Judges Chapter 12
Jephthah defeats the Ephraimites and judged Israel for six years. Ibzan, Elon and Abdon judged next.
The Ephraimite forces were called out, and they crossed over to Zaphon. They said to Jephthah, “Why did you go to fight the Ammonites without calling us to go with you? We’re going to burn down your house over your head.”
Jephthah answered, “I and my people were engaged in a great struggle with the Ammonites, and although I called, you didn’t save me out of their hands. When I saw that you wouldn’t help, I took my life in my hands and crossed over to fight the Ammonites, and the Lord gave me the victory over them. Now why have you come up today to fight me?” Judges 12:1-3
With the same prideful arrogance that the Ephraimites had confronted Gideon who was from the tribe of Manasseh after his defeat of the Midianites, the Ephraimites now confront Jephthah who was from Gilead located within the half tribe of Manasseh which resided on this eastside of the Jordan.
Jephthah then called together the men of Gilead and fought against Ephraim. The Gileadites struck them down because the Ephraimites had said, “You Gileadites are fugitives in Ephraim, living in the territories of Ephraim and Manasseh.” Judges 12:4
The Ephraimites disparaged the Gileadites, who resided in the eastern half of the tribe of Manasseh, as a mere race of runaway slaves, who belonged to neither to Ephraim nor to Manasseh.
The Gileadites captured the fords of the Jordan leading to Ephraim, and whenever a survivor of Ephraim said, “Let me cross over,” the men of Gilead asked him, “Are you an Ephraimite?” If he replied, “No,” they said, “All right, say ‘Shibboleth.’” If he said, “Sibboleth,” because he could not pronounce the word correctly, they seized him and killed him at the fords of the Jordan. Forty-two thousand Ephraimites were killed at that time. Judges 12:5-6
Only through these fords could the Ephraimites escape back to their own tribe on the western side of the Jordan. In was ironic that the Ephraimites had taunted the Eastern Manassites with being fugitives of Ephraim, and in the next verse they themselves appear to be in another, but fatal sense, “fugitives of Ephraim.”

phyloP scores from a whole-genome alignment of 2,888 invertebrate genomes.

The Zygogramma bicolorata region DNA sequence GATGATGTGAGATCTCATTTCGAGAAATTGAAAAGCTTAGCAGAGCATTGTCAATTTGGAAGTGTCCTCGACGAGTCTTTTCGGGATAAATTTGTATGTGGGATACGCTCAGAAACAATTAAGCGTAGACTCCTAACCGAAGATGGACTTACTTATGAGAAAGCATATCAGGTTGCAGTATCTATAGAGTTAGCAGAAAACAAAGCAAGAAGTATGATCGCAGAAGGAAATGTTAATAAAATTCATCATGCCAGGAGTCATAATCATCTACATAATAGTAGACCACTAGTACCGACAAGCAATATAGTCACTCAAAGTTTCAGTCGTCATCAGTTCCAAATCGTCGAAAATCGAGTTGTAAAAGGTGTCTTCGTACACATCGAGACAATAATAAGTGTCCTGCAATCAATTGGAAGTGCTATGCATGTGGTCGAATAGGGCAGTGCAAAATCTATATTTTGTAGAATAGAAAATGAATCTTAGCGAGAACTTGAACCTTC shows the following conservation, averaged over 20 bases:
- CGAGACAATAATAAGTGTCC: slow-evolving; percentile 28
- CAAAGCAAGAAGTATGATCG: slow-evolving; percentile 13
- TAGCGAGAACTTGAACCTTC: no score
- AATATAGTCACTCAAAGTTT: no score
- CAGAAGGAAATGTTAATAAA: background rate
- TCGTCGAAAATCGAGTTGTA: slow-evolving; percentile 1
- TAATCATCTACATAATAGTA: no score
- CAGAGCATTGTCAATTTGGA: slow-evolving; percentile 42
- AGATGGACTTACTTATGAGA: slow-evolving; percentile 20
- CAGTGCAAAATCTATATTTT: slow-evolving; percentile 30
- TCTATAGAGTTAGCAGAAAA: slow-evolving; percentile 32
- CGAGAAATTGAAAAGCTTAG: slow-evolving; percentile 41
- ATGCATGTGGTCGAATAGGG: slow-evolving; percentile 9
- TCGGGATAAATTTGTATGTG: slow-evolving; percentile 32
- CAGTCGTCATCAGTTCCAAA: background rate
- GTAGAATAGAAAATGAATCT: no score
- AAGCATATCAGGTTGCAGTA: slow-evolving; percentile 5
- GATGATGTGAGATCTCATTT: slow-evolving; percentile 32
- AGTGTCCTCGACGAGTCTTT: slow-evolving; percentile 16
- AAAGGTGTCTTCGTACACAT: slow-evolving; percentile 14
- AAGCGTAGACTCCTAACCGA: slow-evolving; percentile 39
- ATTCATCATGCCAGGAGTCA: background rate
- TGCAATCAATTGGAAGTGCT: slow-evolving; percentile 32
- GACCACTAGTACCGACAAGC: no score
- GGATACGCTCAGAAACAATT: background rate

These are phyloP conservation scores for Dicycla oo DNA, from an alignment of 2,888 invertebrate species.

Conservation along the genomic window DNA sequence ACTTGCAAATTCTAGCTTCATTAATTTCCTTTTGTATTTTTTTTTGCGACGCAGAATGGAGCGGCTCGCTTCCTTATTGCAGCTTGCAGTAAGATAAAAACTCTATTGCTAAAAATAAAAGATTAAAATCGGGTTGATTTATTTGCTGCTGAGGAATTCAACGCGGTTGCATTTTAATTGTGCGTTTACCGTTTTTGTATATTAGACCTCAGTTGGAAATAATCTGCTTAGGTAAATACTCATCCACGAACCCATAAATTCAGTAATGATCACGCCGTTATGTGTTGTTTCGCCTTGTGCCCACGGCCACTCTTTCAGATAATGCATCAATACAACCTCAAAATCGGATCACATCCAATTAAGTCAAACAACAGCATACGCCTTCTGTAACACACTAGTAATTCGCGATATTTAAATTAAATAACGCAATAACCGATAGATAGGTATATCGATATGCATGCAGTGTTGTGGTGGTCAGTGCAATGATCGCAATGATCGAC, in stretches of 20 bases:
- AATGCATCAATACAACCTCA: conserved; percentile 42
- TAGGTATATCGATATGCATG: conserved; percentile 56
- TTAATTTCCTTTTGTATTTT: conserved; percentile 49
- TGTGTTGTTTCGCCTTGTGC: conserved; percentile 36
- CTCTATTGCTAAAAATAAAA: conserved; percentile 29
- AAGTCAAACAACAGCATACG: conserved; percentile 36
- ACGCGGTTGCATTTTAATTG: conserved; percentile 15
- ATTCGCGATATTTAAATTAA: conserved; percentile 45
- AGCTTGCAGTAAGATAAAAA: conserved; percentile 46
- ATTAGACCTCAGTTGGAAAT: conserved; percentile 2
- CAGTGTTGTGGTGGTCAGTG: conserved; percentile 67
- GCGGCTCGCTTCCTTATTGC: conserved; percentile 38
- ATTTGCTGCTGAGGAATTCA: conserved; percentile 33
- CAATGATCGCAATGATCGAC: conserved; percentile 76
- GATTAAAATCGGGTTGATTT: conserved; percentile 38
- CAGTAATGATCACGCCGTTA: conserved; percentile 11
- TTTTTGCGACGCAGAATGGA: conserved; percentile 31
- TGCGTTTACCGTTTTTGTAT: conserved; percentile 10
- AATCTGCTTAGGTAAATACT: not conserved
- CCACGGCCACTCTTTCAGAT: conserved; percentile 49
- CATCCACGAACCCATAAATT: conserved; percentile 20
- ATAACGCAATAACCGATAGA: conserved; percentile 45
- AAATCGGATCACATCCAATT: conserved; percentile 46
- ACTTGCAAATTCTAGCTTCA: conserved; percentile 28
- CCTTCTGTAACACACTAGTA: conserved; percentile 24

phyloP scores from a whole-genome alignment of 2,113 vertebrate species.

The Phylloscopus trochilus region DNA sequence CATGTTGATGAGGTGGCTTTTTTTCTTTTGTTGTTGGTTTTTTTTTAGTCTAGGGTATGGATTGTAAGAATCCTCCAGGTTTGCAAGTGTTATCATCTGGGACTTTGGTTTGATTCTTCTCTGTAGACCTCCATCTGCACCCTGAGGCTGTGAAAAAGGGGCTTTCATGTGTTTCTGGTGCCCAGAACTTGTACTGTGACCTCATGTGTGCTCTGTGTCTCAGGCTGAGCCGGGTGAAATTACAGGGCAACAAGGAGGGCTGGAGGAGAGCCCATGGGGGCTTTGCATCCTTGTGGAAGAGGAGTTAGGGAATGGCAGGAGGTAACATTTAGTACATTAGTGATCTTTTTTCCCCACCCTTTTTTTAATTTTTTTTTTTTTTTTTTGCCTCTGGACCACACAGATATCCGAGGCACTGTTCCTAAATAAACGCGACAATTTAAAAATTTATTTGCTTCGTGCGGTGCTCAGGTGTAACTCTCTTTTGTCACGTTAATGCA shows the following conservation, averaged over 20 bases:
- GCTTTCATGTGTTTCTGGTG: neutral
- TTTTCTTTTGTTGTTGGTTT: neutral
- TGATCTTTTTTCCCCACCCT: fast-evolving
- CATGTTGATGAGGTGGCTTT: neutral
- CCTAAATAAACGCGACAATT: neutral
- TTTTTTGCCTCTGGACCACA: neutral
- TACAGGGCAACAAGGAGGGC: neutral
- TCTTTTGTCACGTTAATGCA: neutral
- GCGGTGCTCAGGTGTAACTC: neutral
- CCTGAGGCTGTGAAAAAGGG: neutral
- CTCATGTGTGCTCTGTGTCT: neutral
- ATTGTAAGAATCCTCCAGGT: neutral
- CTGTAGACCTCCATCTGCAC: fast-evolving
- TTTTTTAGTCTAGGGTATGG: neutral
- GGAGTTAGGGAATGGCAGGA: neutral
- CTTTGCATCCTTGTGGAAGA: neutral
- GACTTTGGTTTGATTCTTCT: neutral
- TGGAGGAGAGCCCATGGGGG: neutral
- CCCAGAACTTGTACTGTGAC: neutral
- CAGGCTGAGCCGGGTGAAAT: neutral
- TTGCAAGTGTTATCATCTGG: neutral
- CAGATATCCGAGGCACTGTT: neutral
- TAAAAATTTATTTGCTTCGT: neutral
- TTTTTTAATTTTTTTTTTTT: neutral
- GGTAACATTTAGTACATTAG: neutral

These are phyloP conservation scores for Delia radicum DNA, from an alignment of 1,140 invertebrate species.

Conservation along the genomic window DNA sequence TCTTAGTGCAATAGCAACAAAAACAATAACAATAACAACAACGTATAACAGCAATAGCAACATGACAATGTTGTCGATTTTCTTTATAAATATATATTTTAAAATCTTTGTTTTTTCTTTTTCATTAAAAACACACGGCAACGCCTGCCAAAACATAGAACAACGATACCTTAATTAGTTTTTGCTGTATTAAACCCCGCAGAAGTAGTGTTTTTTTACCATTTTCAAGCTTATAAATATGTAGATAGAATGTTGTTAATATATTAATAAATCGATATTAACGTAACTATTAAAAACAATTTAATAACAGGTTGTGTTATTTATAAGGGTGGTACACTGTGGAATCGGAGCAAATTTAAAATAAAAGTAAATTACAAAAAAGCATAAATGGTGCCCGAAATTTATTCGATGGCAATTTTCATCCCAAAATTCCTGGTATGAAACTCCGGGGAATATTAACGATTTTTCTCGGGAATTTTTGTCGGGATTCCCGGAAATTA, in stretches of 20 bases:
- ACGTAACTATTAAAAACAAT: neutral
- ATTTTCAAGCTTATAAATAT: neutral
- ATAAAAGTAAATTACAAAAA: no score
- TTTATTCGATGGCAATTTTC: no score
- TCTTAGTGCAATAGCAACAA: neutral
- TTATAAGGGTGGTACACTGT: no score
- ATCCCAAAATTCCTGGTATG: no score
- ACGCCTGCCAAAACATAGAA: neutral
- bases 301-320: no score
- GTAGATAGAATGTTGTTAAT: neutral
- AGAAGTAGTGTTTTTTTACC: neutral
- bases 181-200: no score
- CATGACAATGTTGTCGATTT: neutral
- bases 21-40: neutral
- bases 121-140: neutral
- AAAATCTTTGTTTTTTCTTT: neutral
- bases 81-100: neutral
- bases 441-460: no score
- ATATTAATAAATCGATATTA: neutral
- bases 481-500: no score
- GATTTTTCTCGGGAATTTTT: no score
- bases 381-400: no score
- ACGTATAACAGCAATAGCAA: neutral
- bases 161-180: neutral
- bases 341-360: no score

The word Shibboleth means “ford” which is a shallow place in a river or stream allowing one to walk across.
John Milton, the English epic poet wrote. “And he said Sibboleth”:
“And how ingrateful Ephraim had dealt with Jephthah–who by argument not worse than by his shield and spear defended Israel from the Ammonite.
Had not his prowess quelled their pride in that sore battle where so many died, without reprieve, adjudged to death for want of well pronouncing Shibboleth.
Jephthah led Israel six years. Then Jephthah the Gileadite died and was buried in a town in Gilead. Judges 12:7
After Jephthah died the LORD raised up three more judges and Israel was living in peace during that time.
After him, Ibzan of Bethlehem led Israel. He had thirty sons and thirty daughters. He gave his daughters away in marriage to those outside his clan, and for his sons he brought in thirty young women as wives from outside his clan. Ibzan led Israel seven years. Then Ibzan died and was buried in Bethlehem. Judges 12:8-10
There were two Bethlehems, one in the tribe of Zebulun, (Joshua 9:15) and another in the tribe of Judah. It is most probable that the northern Bethlehem is meant because it is in the territory of Zebulun and the next judge was a Zebulunite.
Ibzan gave his daughters in marriage to men not of another nation, nor of another tribe, but of another family (clan) of his tribe, and they went to live with their husbands. He took in daughters of families in the same tribe to be wives to his sons and who they dwelt together. It was the custom in those days for sons and their wives to abide with their father.
After him, Elon the Zebulunite led Israel ten years. Then Elon died and was buried in Aijalon in the land of Zebulun. Judges 12:11-12
Elon led Israel for ten years. In peacetime, a judge would administer justice to the people.
After him, Abdon son of Hillel, from Pirathon, led Israel. He had forty sons and thirty grandsons, who rode on seventy donkeys. He led Israel eight years. Then Abdon son of Hillel died and was buried at Pirathon in Ephraim, in the hill country of the Amalekites. Judges 12:13-15
During the administration of Jephthah, six years – Ibzan, seven years – Elon, ten years – and Abdon, eight years, (a total of thirty-one years), the Israelites had peace in all their borders. We will discover in the next chapter of Judges that in this time of rest they corrupted themselves once again, and then were delivered into the power of the Philistines.